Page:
Operation Ostra Brama

for more information see: Wilno Uprising

In the north the forces of Wilno and Nowogródek Home Army districts (approximately 13.000 soldiers under col. Aleksander Krzyżanowski) started an armed uprising in Wilno (now Vilnius) on June 7, 1944, successfully liberating the city before the Red Army forces reached it. By June 14 both the city and its surroundings were liberated by Polish 19th Home Army Infantry Division. However, both the Polish forces and the civil authorities were captured by the Soviets and sent to Russia.

Lwów Uprising

for more information see: Lwow Uprising

Missing image
Polish flags waving from the University of Technology in Lwow, after the city was liberated

On July 23 the Home Army forces in Lwów (now Lviv) started an armed uprising as well, in cooperation with the advancing Soviet forces. The city was liberated in four days. After that the civil and military authorities were summoned for a meeting with Red Army commanders and captured by the NKVD. The remaining forces of col. Władysław Filipkowski were either forcibly conscripted to the Red Army, sent to Gulag or returned to the underground.

Warsaw Uprising

for more information see: Warsaw Uprising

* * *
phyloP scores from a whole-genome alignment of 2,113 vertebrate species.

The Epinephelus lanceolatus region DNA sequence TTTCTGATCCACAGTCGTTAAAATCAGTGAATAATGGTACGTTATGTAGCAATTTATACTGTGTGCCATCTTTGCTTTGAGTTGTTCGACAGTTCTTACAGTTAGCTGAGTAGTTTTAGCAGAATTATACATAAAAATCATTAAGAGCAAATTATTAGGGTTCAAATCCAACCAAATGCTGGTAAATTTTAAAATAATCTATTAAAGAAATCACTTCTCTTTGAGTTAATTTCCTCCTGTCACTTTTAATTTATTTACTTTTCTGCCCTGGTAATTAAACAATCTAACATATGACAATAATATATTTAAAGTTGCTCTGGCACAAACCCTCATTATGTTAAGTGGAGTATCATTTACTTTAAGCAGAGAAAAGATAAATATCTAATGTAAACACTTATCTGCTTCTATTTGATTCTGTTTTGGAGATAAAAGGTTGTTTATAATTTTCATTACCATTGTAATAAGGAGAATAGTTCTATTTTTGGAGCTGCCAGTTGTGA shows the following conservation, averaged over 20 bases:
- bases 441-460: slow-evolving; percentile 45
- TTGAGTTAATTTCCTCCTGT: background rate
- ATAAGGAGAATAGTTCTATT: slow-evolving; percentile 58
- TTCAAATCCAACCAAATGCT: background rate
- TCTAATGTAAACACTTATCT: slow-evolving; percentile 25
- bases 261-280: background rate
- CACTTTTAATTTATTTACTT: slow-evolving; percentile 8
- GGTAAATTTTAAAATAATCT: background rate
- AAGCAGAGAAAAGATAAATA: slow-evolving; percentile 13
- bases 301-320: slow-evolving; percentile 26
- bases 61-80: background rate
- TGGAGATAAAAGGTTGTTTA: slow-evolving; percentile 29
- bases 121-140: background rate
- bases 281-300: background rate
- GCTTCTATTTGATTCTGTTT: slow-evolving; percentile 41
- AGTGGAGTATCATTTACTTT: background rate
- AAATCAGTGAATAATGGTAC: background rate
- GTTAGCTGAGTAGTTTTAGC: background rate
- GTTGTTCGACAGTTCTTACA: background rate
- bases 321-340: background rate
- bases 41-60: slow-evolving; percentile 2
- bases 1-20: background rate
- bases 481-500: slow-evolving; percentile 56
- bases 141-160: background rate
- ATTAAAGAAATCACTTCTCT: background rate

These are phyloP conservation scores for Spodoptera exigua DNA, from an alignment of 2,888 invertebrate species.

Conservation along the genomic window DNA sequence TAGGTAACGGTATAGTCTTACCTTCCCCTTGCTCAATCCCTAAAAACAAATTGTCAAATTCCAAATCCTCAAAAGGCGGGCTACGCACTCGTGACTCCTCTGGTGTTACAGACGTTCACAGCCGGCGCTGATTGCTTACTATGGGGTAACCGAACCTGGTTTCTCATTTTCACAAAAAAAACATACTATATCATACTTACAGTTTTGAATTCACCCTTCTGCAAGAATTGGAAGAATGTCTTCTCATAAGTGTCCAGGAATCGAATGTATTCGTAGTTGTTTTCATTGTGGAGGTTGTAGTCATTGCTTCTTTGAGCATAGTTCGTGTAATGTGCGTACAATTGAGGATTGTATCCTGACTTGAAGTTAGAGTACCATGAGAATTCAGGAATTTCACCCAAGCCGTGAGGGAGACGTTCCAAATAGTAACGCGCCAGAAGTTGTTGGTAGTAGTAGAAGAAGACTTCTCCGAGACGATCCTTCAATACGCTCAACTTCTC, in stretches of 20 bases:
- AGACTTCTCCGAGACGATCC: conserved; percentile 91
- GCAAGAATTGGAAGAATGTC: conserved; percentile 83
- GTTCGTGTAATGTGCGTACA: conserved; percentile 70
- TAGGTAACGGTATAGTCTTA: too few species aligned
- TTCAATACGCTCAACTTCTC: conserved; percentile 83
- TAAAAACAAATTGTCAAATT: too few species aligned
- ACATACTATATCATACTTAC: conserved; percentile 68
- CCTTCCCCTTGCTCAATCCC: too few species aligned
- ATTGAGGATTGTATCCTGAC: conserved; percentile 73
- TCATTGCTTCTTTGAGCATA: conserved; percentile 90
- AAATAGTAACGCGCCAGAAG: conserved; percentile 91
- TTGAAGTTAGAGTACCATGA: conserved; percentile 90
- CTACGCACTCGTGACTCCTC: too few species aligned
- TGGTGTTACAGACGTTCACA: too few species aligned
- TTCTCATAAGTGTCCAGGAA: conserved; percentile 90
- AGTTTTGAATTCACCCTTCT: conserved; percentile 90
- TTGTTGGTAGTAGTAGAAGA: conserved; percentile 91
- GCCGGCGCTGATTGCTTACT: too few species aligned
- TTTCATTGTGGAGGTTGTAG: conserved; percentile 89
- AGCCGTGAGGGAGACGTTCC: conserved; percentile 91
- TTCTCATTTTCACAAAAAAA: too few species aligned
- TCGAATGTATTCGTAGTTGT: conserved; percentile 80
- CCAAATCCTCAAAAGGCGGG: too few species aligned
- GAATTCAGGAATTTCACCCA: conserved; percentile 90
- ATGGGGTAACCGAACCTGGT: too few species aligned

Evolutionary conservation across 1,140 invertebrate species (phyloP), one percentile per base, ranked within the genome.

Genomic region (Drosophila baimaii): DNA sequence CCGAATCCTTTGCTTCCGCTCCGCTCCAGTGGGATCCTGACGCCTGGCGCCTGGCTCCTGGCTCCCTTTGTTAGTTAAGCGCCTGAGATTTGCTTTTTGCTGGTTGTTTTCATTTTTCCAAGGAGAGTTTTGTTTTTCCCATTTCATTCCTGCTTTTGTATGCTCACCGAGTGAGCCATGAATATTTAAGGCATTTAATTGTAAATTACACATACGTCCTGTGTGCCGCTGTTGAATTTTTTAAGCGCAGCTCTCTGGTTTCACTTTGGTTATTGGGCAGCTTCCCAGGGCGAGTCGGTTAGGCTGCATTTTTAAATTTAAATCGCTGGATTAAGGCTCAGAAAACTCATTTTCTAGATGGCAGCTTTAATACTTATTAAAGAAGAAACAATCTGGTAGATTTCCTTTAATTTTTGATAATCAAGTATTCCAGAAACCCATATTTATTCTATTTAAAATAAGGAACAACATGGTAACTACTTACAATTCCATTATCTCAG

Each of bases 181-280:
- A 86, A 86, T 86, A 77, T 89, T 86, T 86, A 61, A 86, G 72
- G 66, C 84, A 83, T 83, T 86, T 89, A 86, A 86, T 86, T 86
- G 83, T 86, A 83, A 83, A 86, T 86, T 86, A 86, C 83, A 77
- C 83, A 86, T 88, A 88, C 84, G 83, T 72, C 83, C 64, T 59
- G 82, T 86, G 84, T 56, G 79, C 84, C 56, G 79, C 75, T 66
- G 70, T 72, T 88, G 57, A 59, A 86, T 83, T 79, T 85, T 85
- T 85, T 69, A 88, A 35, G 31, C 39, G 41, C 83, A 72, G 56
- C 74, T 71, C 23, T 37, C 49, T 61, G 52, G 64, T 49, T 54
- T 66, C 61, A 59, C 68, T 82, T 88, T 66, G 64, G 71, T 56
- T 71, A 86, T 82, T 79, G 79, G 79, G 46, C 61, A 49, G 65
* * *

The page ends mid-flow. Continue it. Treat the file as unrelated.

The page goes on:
Seeing the fate of all the Home Army forces taking part in the Operation Tempest, both the Polish government in exile and gen. Tadeusz "Bór" Komorowski decided, that the last chance for regaining independence was to start an uprising in Warsaw. On July 21 1944 the latter ordered the Warsaw Uprising to be started at 17:00, August 1, 1944. The political aim was to underline the existence of both Polish civil authorities and the government to the Allies. The city was to be taken in order to allow the legitimate government return.

At the same time other Home Army districts were also mobilized. In the Kielce and Radom area the 2nd Polish Home Army Division was formed and practically took control of all the area except for the cities themselves. Other units were also re-created in Kraków, Łódź and Grand Poland.


The failure of the Warsaw Uprising marked the end of the Operation Tempest. Despite local successes, Stalin did not want to let the Polish government return and instead created a puppet Moscow-backed government while arresting or killing the Home Army and the members of the civil authorities. In the autumn of 1944 many Home Army units were disbanded, while the remaining forces returned underground.